Kirsten rolls to a stop half a dozen meters from the blockade. Carefully she slides her pistol into her lap. A glance behind the seat tells her that her patient is again sleeping soundly under the effects of the Morphine Kirsten gave her when she changed the dressing on the gunshot wound. Asimov raises his head just high enough to peer over the dashboard, then settles again beside her.

Which is either reassuring or terrifying, depending upon what happens next.

Three of the guards step away from the barricade, stopping halfway to the van. One, a woman by the long, copper-colored braid that shines even against the hunter’s orange of her jacket, shouts, “Unlock your doors! Then put your hands on the steering wheel where we can see them!”

Kirsten pauses only to slip the 9mm into her waistband, where it will remain hidden, however briefly, under the bulk of her down vest. Then she presses the button to pop the locks and places her hands in plain view, clasped on the rim of the wheel.

As they approach again, one of the men pauses to spit out a long stream of caramel-colored liquid, and Kirsten allows herself an infinitesimal measure of relaxation. Droids don’t chew tobacco. Brigands would have shot her already. Unlike the other two, the third member of the group carries no weapon. Shorter than his companions and slightly built, he sports thin white hair combed optimistically over a scalp flushed bright pink with the cold and a week’s genuine human stubble above a Roman collar. Kirsten glances at the perfectly calm Asimov, now sitting straight up in the seat. “Stay, boy,” she mutters. Probably unnecessary; he looks as if he has taken root. Some guard dog.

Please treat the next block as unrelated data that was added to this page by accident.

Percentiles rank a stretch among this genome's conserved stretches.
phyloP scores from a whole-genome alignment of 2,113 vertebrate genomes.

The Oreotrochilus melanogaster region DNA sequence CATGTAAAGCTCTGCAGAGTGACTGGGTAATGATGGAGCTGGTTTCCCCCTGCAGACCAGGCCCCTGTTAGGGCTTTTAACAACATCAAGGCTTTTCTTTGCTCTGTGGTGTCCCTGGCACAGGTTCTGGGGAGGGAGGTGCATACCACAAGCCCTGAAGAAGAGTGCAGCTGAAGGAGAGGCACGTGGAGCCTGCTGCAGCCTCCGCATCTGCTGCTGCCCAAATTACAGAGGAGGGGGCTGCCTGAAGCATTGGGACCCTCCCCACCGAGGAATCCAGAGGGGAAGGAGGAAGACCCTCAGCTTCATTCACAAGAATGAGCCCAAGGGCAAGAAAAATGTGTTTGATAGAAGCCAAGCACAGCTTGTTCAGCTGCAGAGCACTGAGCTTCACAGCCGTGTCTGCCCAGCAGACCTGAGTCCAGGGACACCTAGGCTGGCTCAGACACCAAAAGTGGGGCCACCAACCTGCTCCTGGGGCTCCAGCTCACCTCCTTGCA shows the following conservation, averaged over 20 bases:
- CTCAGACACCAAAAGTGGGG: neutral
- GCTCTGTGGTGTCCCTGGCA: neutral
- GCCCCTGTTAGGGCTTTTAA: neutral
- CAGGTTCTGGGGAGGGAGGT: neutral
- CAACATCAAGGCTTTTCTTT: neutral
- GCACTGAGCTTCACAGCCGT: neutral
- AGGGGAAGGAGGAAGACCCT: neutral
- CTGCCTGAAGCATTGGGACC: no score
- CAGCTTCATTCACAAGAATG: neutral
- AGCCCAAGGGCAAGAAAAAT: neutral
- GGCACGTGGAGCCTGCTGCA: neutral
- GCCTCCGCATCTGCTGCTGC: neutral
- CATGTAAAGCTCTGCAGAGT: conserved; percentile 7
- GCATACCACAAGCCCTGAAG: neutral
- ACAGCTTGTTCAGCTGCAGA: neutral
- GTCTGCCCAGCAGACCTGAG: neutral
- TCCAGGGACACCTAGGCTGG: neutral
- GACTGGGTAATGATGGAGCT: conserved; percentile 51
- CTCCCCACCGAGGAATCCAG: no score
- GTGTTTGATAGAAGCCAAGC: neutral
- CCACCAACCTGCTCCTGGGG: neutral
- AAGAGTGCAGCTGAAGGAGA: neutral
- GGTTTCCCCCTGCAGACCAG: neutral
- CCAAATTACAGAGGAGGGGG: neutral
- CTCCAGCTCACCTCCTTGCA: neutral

The priest opens the driver’s door of the van and looks up at her with the clearest grey eyes Kirsten has ever seen. They are like glass, almost, or spring water running over flint pebbles, worn smooth with the stream’s passing. “Good afternoon,” he says pleasantly. His voice is unexpectedly deep and resonant. “I’m Dan Griffin, and my friends here are Toussaint Marchand”—he nods toward the tall man with the shotgun, whose mahogany face barely shows between his muffler and a Navy watchcap pulled down to his eyebrows—“and Caitlin Drummond.” The redhead, obviously.

There is a moment’s pause, and Kirsten realizes she is expected to return the courtesy. The alias comes to her tongue without hesitation. “Annie Hutchinson. Pleased to meet you.”

Her voice is a bit dryer than she intends, and Griffin’s eyes glint in amusement. “I do hope so. Do you have any weapons with you, Annie?” When she does not answer immediately, he adds, “You can tell me about them, or Toussaint and Caitlin can search your van. Let’s do this the easy way, shall we?”

She nods. “In the back. There’s an injured girl, too.”

“Keep your hands on the wheel, please,” he says, and steps back to slide open the side door. There is the sound of his sharply indrawn breath behind her, and a rustle of cloth as he lays back the blanket tucked about the unconscious Lizzie. “What happened?”